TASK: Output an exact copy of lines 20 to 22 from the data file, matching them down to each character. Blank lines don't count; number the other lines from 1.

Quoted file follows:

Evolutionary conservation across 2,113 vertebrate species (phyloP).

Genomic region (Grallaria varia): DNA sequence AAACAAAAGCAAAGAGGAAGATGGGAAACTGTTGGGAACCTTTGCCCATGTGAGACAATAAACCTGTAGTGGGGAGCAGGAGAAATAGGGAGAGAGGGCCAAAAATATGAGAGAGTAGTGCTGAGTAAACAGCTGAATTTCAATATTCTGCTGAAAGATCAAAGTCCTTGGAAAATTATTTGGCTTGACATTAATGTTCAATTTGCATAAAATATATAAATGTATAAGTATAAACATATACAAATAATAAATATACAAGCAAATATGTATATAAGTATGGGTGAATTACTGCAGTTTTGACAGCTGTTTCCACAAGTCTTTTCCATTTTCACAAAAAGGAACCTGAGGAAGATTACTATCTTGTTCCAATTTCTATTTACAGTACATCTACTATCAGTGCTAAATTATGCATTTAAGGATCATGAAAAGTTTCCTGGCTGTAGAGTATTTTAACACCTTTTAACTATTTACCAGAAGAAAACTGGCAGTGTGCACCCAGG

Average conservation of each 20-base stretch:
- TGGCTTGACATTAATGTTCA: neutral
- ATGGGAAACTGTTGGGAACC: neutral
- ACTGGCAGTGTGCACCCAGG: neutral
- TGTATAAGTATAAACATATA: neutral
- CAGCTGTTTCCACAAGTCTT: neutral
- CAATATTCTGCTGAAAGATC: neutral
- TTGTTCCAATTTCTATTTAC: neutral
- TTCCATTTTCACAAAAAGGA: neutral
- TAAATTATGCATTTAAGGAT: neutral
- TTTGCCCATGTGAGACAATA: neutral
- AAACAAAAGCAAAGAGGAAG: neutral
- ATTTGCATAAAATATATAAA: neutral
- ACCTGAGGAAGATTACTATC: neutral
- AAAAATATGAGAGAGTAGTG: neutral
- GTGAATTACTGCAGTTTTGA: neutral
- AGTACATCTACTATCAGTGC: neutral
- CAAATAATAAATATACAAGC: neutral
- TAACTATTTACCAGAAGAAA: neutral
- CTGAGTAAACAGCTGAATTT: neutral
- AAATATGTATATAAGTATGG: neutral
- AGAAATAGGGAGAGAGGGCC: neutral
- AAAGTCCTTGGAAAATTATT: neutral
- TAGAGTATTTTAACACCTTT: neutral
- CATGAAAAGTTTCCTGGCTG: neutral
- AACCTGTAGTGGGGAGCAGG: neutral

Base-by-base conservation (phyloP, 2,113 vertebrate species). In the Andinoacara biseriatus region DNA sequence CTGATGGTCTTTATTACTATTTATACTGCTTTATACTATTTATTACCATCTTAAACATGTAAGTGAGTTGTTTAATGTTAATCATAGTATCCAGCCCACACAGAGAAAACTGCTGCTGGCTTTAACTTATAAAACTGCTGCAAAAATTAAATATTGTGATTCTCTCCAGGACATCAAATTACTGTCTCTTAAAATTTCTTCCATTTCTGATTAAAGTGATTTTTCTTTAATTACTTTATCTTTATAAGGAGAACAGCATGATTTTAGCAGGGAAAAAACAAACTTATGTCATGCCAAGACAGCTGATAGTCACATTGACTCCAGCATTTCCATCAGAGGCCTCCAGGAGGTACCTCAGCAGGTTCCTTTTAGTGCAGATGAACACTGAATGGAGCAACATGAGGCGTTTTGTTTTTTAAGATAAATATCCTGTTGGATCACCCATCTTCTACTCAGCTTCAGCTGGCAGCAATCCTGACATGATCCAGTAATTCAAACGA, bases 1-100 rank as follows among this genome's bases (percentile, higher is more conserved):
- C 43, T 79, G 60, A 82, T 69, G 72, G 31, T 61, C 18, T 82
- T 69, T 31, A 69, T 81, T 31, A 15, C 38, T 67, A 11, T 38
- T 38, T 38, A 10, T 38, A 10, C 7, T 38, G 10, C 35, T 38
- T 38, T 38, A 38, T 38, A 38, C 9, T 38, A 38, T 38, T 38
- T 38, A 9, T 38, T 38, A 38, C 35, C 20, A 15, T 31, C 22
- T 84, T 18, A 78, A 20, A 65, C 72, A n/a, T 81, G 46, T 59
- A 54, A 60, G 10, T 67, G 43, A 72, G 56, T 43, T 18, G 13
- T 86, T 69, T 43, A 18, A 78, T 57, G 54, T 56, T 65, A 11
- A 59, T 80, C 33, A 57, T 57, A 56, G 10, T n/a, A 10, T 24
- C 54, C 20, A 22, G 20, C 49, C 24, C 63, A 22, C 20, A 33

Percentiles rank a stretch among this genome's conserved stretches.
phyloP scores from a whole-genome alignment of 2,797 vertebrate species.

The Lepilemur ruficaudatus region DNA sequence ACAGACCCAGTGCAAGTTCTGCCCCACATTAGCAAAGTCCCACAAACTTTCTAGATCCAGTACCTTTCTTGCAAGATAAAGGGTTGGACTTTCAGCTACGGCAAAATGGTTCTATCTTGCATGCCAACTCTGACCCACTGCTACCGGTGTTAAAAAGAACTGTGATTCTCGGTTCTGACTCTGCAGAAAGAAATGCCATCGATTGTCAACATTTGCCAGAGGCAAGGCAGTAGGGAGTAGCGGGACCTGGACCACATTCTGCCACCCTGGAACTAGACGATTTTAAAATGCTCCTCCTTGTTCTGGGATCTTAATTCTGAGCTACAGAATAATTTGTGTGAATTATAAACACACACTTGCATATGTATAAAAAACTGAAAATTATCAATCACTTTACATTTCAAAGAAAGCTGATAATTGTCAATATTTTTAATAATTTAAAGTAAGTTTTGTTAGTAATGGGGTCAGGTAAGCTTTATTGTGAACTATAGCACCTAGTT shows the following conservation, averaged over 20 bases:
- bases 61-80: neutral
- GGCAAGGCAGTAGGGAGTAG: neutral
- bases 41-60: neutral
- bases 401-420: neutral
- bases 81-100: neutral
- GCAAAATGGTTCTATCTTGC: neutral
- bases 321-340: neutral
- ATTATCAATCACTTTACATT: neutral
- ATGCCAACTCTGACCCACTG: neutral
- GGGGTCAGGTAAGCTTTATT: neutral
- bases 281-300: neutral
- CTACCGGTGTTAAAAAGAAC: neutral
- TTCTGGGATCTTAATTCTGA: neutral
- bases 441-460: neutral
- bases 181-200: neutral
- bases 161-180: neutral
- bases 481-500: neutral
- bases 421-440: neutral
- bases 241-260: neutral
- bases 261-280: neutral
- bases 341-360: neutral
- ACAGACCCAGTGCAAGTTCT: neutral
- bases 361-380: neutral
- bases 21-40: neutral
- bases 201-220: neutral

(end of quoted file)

- CAAATAATAAATATACAAGC: neutral
- TAACTATTTACCAGAAGAAA: neutral
- CTGAGTAAACAGCTGAATTT: neutral